Web 2.0 launchpad roundup

I'm not exactly sure what the precise criteria is for Web 2.0 products, but several of the products demoed at the Web 2.

I'm not exactly sure what the precise criteria is for Web 2.0 products, but several of the products demoed

at the Web 2.0 conference caught my attention. Rollyo demoed its personalized, vertical search engine (at right). You select sites that you want to search and save it as a “searchroll,” which can be shared. Rollyo searches entire sites and subdomains, but doesn't allow you to include specific pages or sections. The results are generated through Yahoo's API on the Rollyo site. It would be great to have search queries fired off periodically and the result delivered via RSS, e-mail or IM. Wink also introduced its tag-oriented search engine, which I wrote about here.

Flock tooks the wraps off its open source, social networking browser based on Firefox code. CEO Bart Decrem said the first public release will come out in about a week. "We are focusing on favorites and history and how to drag them into the modern era in our initial relaease and on integrating blogging into browsing," Decrem said. Flock's browser includes unique interface elements, such as a "top bar" for the blogging tool and for displaying Flickr photos, for example. Flock appears to be one of the new Web 2.0 (advancing beyond the current browser and Web page model) that will create some waves. (See Rob Hof's post on Flock.)

Zimbra, which I have written about here, demoed its calendar/e-mail application, and Joyent introduced its Web-based e-mail/calendar small group collaboration application, with tagging and open APIs. Between the two Zimbra is the most impressive.

Ross Mayfield of Socialtext announced that he is gradually moving his company's Wiki unique code (which is built on an open source foundation) into the open source arena, starting with real-time and asynchronous editing. "Collaboration is not something we or anyone should monopolize," Mayfield said. He also said that Web 2.0 is about people and building a community, and communities provide a way to minimize the cost of sales and marketing in building a business. About 20 percent of SocialText's code is open sourced today, but that will rise to 80 percent Q1 2006. Mayfield demoed SocialText's Wikiwyg tool, which is being open-sourced. Socialtext is a little bit late to the open source party, but Mayfield is a force and will be one of the leaders pushing open source and hybrid (open source and some closed source) business models.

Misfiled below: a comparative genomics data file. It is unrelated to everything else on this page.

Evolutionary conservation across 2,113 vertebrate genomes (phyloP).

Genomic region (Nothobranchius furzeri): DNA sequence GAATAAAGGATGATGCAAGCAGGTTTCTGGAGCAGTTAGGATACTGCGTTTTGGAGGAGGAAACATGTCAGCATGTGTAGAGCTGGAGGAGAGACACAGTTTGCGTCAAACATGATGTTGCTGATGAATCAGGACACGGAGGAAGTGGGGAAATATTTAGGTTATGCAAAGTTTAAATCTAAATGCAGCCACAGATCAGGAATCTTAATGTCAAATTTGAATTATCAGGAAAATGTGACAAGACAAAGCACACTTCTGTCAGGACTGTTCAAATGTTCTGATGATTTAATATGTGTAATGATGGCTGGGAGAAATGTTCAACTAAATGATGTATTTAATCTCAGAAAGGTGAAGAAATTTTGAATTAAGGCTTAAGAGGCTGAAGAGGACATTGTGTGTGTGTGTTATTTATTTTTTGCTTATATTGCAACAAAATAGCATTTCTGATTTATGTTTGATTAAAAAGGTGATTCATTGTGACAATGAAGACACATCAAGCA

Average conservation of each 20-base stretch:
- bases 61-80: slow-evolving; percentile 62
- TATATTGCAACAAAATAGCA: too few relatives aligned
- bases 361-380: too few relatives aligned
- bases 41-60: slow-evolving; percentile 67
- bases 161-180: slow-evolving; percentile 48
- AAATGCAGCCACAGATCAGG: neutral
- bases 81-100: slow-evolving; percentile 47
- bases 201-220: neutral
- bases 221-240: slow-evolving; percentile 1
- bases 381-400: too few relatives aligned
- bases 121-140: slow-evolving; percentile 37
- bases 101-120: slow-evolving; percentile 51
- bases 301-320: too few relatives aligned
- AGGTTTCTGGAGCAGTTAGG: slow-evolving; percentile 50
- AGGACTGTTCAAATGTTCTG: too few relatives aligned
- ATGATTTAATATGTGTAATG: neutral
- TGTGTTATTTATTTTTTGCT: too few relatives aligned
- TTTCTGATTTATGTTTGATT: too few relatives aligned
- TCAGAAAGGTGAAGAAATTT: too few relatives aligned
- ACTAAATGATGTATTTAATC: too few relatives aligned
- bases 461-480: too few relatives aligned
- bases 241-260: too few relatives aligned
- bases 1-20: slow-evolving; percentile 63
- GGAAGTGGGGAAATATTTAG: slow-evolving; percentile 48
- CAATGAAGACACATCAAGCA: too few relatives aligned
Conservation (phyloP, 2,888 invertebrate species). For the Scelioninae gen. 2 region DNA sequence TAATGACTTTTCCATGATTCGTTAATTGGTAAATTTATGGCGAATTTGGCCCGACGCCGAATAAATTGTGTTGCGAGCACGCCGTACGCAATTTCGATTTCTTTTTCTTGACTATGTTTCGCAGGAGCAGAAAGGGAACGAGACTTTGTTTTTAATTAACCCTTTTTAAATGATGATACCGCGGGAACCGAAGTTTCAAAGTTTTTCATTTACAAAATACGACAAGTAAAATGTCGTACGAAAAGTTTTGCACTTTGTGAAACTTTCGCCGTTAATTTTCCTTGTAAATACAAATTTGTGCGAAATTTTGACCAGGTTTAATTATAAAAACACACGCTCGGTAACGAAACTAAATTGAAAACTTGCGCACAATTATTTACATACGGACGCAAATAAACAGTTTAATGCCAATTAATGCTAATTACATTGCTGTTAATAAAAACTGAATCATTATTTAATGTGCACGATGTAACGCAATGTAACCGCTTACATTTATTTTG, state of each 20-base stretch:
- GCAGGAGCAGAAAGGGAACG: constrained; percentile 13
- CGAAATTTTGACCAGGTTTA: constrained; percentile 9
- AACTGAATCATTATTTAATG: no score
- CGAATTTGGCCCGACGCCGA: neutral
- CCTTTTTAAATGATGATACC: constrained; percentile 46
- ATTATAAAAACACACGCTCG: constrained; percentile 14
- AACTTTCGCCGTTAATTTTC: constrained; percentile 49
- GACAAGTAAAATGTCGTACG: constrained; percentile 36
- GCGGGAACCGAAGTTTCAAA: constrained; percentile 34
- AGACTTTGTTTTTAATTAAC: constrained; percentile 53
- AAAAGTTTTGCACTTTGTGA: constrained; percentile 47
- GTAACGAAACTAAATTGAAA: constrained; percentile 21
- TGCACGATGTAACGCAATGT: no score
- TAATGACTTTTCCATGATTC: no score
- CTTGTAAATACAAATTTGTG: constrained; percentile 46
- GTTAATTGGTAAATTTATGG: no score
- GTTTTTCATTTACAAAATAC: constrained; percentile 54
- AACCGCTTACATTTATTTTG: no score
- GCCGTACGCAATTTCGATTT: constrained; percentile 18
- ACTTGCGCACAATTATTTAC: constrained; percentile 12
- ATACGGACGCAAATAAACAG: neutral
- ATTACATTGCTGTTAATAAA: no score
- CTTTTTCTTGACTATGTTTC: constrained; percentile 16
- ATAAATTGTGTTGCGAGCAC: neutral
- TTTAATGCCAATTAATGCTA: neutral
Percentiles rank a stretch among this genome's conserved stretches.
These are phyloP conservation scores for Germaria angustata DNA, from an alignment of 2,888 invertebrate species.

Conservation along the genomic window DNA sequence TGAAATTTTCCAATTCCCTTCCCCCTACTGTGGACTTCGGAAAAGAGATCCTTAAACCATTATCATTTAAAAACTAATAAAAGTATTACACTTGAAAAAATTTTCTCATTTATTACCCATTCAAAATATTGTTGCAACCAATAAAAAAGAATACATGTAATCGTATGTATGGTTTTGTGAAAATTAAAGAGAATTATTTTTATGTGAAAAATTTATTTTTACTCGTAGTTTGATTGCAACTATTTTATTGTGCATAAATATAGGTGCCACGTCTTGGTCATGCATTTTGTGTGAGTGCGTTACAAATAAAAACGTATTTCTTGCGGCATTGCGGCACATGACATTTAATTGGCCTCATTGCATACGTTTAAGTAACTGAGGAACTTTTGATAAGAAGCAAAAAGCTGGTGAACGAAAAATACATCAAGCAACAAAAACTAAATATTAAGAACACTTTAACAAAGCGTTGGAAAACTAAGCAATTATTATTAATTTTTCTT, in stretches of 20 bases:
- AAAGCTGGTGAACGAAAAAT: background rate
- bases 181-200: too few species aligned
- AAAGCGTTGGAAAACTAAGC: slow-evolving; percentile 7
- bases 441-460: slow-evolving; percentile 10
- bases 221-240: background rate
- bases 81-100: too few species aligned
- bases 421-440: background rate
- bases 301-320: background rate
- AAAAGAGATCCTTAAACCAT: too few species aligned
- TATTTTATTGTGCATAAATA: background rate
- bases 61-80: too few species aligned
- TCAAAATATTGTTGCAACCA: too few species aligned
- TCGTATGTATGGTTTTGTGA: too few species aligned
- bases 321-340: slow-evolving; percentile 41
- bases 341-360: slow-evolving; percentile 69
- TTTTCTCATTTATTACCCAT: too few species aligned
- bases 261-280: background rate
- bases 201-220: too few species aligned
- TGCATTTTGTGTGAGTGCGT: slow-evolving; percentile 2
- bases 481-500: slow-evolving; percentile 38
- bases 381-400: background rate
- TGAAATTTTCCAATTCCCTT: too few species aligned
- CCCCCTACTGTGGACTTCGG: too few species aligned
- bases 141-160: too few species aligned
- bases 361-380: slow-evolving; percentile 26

zvents showed off a local event/calendar and fully Web 2.0--RSS, REST, SOAP, ,XML-RPC, iCal and blogging widgets for embedding event data in a blog or Web site--according to CEO Ethan Stock.  Yahoo just acquired Upcoming.org, which lets users manage and share their social calendar and syndicate event calendars to their own sites.

KnowNow demoed an continous live RSS notification service for consumers and enterprises. KnowNow doesn't require an RSS reader and is free for personal use.  AllPeers 2.0, which works within the Firefox Web browser, claims to "assist in the creation of so-called Web 2.0 applications: software that exploits new trends such as social networking, self-publishing and client-centric computing." Forget the buzzwords--it's peer-to-peer application for tagging, annotating and sharing media files and Web pages.


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